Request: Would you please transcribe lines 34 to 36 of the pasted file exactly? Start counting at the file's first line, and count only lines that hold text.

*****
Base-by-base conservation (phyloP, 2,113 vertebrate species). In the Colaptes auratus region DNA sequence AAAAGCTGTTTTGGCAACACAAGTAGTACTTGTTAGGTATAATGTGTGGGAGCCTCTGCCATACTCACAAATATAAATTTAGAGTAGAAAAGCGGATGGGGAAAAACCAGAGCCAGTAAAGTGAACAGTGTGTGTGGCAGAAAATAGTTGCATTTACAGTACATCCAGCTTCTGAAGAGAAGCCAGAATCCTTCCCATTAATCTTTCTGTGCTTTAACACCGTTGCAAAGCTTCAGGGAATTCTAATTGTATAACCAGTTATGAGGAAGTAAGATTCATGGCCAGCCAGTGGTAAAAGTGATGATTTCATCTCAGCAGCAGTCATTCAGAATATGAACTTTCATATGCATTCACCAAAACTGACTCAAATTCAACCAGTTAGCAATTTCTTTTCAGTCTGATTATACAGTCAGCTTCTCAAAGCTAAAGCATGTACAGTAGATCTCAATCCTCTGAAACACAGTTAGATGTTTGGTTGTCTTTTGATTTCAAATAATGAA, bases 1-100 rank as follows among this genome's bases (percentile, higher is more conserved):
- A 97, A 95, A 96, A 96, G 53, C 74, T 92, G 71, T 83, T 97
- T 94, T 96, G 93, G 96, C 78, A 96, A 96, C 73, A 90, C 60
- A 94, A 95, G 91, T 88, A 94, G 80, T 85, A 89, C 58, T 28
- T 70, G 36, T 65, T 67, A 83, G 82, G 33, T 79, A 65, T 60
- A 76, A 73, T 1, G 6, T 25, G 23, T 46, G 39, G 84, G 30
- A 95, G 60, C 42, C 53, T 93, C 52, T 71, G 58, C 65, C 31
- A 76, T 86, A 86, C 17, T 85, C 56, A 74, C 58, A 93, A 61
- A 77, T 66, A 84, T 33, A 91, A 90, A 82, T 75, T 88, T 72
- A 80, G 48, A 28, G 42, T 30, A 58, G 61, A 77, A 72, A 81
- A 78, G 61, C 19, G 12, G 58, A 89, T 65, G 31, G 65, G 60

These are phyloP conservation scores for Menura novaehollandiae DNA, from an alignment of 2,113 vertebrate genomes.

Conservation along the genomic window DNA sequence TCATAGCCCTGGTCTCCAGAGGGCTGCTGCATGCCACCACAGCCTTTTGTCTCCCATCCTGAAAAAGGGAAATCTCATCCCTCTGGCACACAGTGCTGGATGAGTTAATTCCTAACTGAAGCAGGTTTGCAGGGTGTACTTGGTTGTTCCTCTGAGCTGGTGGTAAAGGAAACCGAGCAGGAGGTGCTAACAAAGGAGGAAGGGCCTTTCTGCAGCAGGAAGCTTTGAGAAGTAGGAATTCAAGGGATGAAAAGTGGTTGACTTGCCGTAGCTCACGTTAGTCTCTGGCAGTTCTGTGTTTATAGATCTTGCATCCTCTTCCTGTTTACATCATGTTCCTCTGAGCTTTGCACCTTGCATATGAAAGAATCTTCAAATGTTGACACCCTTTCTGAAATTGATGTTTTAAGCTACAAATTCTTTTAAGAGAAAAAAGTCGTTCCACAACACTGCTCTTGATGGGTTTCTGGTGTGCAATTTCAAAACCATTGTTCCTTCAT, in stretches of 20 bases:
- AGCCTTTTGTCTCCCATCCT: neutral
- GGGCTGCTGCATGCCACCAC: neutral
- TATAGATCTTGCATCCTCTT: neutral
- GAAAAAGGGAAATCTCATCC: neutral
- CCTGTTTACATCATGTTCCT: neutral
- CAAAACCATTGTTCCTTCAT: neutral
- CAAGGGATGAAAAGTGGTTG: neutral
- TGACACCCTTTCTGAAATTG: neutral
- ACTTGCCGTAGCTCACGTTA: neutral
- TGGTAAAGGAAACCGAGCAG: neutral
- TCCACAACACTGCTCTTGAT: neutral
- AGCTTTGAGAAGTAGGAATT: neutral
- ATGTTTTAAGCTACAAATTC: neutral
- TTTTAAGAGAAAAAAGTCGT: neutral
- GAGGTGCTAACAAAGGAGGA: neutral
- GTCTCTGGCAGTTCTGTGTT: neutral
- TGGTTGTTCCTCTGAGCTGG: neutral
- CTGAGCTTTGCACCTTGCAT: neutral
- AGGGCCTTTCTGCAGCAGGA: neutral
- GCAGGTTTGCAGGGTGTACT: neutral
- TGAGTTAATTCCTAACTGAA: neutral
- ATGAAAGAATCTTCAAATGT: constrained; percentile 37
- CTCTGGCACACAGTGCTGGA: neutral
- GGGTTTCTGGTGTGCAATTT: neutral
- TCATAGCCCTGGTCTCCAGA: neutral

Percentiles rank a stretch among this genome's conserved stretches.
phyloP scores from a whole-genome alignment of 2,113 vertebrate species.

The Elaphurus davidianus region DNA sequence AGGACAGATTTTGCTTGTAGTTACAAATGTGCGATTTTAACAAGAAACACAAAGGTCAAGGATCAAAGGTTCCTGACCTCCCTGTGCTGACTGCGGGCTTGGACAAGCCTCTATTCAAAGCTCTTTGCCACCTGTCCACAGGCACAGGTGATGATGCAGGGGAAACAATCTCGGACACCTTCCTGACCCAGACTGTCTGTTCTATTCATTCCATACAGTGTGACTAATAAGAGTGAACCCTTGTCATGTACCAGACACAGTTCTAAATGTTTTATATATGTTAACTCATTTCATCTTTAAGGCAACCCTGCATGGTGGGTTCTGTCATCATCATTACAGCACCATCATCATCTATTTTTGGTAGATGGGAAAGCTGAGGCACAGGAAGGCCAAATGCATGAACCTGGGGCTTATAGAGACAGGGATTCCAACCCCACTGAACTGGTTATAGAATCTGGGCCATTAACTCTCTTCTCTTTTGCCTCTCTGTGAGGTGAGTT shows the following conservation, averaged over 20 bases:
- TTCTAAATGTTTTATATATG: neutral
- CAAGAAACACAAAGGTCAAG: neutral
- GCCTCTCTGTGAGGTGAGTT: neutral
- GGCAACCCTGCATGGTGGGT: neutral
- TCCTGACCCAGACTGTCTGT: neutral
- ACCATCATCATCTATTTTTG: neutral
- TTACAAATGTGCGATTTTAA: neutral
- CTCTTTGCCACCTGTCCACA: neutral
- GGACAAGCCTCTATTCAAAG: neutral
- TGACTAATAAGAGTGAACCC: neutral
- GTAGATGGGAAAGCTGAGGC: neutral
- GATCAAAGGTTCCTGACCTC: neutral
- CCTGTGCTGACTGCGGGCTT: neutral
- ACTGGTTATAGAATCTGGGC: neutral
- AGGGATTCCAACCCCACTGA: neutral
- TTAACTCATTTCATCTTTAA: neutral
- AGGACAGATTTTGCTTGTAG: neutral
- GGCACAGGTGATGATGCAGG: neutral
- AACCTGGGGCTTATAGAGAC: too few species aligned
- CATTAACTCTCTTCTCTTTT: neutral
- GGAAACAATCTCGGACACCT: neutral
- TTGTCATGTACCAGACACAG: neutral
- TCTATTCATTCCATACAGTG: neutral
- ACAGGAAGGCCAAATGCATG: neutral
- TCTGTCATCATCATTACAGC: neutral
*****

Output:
- TGAGTTAATTCCTAACTGAA: neutral
- ATGAAAGAATCTTCAAATGT: constrained; percentile 37
- CTCTGGCACACAGTGCTGGA: neutral